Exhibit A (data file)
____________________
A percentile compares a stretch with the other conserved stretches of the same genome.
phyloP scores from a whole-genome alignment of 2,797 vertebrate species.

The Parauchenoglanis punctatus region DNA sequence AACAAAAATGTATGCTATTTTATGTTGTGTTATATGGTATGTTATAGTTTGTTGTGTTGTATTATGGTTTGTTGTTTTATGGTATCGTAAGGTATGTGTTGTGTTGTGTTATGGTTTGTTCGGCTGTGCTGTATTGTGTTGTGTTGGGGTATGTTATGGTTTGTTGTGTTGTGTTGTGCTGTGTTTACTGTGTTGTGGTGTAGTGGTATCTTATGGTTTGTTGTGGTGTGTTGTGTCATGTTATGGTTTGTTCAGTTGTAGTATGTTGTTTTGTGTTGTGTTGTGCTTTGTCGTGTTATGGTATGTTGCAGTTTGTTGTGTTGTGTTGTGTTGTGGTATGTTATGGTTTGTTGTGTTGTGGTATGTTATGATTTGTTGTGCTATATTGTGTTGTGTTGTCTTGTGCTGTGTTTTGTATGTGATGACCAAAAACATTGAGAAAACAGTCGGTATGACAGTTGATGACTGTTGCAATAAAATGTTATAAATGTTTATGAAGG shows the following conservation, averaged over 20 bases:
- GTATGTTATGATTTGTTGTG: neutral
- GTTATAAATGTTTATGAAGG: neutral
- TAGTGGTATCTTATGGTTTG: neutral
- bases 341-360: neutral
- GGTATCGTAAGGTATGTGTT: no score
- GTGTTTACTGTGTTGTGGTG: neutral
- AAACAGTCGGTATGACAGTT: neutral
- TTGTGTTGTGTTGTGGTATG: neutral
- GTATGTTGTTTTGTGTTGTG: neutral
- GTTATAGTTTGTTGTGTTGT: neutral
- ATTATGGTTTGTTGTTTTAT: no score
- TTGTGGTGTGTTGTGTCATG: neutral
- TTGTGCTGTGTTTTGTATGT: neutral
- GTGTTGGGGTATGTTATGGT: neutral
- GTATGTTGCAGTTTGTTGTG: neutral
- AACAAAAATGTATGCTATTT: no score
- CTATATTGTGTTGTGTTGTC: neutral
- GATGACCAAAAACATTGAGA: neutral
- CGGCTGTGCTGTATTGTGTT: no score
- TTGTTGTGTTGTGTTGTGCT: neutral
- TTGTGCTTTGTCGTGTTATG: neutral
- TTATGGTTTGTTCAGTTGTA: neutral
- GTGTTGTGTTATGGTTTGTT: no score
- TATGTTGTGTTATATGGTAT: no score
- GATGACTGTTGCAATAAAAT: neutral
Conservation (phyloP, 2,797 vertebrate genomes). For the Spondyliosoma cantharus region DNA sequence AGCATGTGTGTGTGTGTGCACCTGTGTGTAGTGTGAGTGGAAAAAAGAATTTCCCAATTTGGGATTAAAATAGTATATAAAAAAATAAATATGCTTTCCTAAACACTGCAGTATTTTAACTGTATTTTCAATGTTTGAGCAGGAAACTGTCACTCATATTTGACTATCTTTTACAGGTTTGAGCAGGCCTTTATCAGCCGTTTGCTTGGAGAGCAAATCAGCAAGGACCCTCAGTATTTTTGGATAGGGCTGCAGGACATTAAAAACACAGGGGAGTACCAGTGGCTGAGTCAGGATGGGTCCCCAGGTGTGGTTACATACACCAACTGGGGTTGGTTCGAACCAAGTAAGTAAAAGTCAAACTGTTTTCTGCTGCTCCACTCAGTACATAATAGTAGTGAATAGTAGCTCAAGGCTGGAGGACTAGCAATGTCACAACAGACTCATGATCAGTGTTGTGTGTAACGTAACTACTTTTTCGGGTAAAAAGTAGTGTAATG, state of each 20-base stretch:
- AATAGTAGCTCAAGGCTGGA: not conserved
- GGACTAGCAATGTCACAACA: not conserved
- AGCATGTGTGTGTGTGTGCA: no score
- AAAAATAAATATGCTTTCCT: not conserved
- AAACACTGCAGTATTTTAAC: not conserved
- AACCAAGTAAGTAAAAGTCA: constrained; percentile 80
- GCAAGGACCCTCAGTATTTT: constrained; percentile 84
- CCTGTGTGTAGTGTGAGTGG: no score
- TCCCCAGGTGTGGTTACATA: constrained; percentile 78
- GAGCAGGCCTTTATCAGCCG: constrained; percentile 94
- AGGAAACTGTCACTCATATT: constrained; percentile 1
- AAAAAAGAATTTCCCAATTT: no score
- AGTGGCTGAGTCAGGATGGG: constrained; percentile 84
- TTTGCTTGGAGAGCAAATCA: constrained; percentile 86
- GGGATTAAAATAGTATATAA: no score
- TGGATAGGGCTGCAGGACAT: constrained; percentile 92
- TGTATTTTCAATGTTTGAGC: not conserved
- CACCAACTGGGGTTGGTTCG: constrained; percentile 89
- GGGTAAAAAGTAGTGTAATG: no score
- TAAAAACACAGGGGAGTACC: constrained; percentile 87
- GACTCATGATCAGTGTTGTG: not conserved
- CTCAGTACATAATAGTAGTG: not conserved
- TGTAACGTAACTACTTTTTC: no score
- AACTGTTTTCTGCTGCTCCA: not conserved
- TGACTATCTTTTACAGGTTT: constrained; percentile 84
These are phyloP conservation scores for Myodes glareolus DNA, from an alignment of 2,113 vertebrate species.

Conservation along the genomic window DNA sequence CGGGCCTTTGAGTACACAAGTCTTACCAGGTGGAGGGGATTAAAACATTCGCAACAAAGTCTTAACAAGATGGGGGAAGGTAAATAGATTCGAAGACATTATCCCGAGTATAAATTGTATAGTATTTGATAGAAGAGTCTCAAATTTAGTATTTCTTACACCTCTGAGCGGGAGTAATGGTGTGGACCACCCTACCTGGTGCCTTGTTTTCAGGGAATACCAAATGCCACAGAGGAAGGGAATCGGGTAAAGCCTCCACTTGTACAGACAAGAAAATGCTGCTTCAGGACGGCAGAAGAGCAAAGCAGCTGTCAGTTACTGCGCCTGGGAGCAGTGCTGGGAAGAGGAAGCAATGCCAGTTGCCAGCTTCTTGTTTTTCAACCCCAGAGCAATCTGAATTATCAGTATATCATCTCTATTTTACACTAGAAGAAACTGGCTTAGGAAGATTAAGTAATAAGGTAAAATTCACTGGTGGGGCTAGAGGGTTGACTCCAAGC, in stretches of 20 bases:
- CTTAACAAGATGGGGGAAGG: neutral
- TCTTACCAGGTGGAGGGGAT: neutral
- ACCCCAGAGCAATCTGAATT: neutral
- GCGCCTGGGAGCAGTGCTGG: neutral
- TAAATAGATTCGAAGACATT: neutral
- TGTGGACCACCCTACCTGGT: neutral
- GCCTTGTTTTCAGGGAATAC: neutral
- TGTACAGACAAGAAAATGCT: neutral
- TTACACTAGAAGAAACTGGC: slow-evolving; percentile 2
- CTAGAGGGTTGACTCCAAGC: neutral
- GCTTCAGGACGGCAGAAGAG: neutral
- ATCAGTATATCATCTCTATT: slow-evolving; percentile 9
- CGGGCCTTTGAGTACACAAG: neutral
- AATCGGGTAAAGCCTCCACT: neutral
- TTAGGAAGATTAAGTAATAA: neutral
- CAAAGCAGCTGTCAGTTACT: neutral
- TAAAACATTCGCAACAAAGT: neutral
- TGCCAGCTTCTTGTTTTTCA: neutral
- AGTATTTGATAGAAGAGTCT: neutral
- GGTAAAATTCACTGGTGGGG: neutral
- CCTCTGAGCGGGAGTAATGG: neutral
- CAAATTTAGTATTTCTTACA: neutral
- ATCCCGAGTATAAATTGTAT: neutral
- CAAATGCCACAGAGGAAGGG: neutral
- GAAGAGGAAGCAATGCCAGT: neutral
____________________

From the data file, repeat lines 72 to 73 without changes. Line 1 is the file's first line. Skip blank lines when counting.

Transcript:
- CAAAGCAGCTGTCAGTTACT: neutral
- TAAAACATTCGCAACAAAGT: neutral